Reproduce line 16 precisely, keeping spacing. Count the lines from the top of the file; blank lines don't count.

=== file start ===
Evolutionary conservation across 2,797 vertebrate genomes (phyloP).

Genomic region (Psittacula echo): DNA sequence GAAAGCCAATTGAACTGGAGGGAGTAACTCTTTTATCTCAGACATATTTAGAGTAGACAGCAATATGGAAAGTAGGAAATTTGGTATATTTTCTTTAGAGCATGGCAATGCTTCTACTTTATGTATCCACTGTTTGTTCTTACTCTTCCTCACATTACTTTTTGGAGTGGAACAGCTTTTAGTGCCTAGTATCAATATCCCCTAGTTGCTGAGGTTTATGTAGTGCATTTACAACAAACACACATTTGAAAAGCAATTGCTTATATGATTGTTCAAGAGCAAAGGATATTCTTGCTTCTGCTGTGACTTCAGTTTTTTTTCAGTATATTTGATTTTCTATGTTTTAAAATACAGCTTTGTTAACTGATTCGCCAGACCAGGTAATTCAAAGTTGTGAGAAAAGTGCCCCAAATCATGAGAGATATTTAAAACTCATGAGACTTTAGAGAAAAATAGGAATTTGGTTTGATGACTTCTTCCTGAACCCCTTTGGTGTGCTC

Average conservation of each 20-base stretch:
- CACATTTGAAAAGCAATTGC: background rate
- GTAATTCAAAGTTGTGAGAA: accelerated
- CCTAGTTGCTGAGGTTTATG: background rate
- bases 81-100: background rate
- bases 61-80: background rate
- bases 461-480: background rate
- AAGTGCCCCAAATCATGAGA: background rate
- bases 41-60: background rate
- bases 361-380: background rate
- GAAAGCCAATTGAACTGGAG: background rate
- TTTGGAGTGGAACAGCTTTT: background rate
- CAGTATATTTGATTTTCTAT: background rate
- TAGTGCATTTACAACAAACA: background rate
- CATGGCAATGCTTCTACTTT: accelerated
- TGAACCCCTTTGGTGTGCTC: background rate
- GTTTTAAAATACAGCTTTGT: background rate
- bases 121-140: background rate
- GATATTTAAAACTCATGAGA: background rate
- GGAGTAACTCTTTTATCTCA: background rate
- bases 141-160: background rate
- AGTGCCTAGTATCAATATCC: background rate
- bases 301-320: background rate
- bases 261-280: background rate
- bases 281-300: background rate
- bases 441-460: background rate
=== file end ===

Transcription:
- TAGTGCATTTACAACAAACA: background rate